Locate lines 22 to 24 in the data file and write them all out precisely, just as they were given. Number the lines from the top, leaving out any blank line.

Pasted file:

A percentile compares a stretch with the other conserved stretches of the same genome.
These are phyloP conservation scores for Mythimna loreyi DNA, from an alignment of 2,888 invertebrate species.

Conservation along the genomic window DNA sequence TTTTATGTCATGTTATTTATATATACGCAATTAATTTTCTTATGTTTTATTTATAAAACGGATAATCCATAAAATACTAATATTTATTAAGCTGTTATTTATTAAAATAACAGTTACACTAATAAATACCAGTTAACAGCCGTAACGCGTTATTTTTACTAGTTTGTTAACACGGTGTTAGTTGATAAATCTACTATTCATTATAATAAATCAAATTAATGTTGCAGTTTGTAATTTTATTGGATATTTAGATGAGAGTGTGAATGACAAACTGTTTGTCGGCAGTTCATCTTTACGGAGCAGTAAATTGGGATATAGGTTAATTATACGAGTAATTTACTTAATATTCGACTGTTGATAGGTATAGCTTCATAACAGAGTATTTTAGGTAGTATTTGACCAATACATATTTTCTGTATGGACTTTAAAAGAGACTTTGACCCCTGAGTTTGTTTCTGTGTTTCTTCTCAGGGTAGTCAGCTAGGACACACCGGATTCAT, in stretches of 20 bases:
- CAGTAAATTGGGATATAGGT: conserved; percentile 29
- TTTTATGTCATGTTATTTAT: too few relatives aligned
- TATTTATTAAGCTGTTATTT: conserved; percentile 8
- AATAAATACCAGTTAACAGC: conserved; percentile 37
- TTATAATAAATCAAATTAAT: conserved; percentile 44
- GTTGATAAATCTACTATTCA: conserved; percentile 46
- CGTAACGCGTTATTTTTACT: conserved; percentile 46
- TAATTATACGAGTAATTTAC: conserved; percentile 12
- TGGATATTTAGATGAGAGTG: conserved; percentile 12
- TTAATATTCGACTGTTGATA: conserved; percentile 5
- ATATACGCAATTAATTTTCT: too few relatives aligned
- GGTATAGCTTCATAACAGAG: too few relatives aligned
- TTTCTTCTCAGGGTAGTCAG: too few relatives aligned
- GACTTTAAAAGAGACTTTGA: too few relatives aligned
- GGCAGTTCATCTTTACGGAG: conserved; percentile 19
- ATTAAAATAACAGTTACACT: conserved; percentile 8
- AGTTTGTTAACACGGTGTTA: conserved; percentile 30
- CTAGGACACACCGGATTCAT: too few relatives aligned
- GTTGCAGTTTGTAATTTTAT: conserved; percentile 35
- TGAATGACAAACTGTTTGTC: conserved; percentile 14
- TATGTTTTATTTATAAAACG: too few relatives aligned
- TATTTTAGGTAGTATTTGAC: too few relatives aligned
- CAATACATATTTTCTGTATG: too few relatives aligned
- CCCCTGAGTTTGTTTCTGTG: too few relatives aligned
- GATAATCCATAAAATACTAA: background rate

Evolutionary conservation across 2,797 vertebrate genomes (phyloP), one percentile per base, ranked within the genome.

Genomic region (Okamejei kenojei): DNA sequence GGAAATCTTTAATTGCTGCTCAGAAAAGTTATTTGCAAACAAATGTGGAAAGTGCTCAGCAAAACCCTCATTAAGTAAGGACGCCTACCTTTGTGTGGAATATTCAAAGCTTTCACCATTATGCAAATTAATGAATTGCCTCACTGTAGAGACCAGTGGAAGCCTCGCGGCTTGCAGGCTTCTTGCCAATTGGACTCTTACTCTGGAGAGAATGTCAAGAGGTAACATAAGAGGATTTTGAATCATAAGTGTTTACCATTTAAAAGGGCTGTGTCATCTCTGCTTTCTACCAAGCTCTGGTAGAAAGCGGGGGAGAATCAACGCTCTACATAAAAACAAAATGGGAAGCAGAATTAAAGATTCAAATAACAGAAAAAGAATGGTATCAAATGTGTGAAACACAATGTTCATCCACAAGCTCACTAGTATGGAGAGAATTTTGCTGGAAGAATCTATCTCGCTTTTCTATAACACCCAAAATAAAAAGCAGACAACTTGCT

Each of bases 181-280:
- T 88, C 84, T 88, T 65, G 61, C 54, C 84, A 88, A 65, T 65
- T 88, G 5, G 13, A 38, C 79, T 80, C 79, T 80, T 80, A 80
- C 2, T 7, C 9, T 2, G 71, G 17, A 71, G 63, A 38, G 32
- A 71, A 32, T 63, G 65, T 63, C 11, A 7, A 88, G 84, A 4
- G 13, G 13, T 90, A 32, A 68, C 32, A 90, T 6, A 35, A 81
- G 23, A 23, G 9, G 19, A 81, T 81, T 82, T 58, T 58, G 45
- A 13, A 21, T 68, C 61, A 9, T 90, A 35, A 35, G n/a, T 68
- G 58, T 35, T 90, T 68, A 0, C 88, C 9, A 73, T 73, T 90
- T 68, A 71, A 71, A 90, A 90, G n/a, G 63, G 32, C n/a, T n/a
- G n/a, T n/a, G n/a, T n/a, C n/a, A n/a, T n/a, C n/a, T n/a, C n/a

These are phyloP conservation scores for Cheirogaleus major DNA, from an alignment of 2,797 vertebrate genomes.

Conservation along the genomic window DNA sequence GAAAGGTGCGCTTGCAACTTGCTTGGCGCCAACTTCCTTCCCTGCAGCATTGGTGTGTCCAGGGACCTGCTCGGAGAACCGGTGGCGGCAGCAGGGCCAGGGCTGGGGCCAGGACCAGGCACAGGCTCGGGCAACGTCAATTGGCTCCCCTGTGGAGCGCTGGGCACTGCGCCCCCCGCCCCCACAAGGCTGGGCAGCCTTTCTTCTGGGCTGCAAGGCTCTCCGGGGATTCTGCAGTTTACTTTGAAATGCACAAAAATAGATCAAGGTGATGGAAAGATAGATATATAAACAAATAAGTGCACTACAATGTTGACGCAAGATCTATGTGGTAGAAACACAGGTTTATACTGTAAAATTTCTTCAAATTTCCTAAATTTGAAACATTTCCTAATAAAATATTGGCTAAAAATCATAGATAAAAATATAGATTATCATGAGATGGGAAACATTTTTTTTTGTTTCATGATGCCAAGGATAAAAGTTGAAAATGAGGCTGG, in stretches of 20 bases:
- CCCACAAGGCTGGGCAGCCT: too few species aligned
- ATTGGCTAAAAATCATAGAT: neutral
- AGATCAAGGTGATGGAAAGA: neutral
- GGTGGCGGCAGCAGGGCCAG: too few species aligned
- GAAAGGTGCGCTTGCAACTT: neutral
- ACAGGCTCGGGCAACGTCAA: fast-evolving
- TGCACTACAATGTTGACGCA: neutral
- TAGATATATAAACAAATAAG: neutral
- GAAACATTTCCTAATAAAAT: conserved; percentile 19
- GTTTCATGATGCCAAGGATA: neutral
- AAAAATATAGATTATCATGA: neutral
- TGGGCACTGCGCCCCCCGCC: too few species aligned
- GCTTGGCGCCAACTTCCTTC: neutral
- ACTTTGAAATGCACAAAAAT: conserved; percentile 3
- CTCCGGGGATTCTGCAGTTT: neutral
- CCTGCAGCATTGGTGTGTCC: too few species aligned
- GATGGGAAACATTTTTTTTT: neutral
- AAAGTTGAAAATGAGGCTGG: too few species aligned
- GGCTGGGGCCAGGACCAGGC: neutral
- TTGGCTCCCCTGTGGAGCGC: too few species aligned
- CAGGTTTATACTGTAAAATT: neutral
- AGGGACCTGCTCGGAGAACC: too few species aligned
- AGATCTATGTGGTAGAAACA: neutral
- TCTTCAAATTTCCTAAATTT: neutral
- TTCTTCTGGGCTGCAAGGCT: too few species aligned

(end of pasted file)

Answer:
- GTTGCAGTTTGTAATTTTAT: conserved; percentile 35
- TGAATGACAAACTGTTTGTC: conserved; percentile 14
- TATGTTTTATTTATAAAACG: too few relatives aligned